While chess had long been a domain where humans were superior to computers, the balance has shifted quite substantially in the computers’ favor. But the one thing that humans still have control over is the pieces themselves. That is, until now. A group has built a robot that both uses a challenging chess engine, and can move its own pieces.
The robot, from creators [Tim], [Alex S], and [Alex A], is able to manipulate pieces on a game board using a robotic arm under the table with an electromagnet. It is controlled with a Raspberry Pi, which also runs an instance of the Stockfish chess engine to play the game of chess itself. One of the obvious hurdles was how to keep the robot from crashing pieces into one another, which was solved by using small pieces on a large board, and always moving the pieces on the edges of the squares.
This is a pretty interesting project, especially considering it was built using a shoestring budget. And, if you aren’t familiar with Stockfish, it is one of the most powerful chess engines and also happens to be free and open-source. We’ve seen it used in some other chess boards before, although those couldn’t move their own pieces.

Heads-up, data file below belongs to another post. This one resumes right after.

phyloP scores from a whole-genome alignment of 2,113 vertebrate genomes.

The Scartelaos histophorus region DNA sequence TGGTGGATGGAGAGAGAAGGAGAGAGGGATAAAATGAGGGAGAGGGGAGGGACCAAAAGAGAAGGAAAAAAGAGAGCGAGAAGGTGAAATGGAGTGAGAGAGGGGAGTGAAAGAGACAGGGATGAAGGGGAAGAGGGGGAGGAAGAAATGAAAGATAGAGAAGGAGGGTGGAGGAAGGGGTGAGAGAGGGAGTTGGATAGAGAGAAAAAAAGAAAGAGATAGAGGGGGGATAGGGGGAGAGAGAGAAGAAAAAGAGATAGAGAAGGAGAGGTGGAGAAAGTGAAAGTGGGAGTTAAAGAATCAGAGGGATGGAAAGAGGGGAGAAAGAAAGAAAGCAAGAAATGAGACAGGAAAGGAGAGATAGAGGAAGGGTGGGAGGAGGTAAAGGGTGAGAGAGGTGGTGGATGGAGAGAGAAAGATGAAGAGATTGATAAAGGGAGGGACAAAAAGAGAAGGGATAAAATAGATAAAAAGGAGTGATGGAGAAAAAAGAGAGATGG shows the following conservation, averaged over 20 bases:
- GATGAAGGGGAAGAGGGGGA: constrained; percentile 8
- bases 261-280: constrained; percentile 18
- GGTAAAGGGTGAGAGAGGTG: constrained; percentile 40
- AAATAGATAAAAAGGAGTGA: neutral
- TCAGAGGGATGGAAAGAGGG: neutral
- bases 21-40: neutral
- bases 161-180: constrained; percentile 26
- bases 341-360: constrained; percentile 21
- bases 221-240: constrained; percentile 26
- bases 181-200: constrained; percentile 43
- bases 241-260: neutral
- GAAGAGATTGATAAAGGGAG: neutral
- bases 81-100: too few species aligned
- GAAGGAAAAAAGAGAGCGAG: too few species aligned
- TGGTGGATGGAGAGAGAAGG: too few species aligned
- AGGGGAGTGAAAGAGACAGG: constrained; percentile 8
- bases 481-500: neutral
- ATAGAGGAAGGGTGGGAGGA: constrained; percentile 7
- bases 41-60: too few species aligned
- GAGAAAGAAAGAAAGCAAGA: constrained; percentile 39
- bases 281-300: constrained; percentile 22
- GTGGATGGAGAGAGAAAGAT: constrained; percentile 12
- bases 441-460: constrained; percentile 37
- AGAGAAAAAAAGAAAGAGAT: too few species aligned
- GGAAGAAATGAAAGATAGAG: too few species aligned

Self-described “Inventor Dad” [pepelepoisson]’s project is called Stecchino (English translation link here) and it’s an Arduino-based physical balancing game that aims to be intuitive to use and play for all ages. Using the Stecchino (‘toothpick’ in Italian) consists of balancing the device on your hand and trying to keep it upright for as long as possible. The LED strip fills up as time passes, and it keeps records of high scores. It was specifically designed to be instantly understood and simple to use by people of all ages, and we think it has succeeded in this brilliantly.
To sense orientation and movement, Stecchino uses an MPU-6050 gyro and accelerometer board. An RGB LED strip gives feedback, and it includes a small li-po cell and charger board for easy recharging via USB. The enclosure is made from a few layers of laser-cut and laser-engraved material that also holds the components in place. The WS2828B WS2812B LED strip used is technically a 5 V unit, but [pepelepoisson] found that feeding them direct from the 3.7 V cell works just fine; it’s not until the cell drops to about three volts that things start to glitch out. All source code and design files are on GitHub.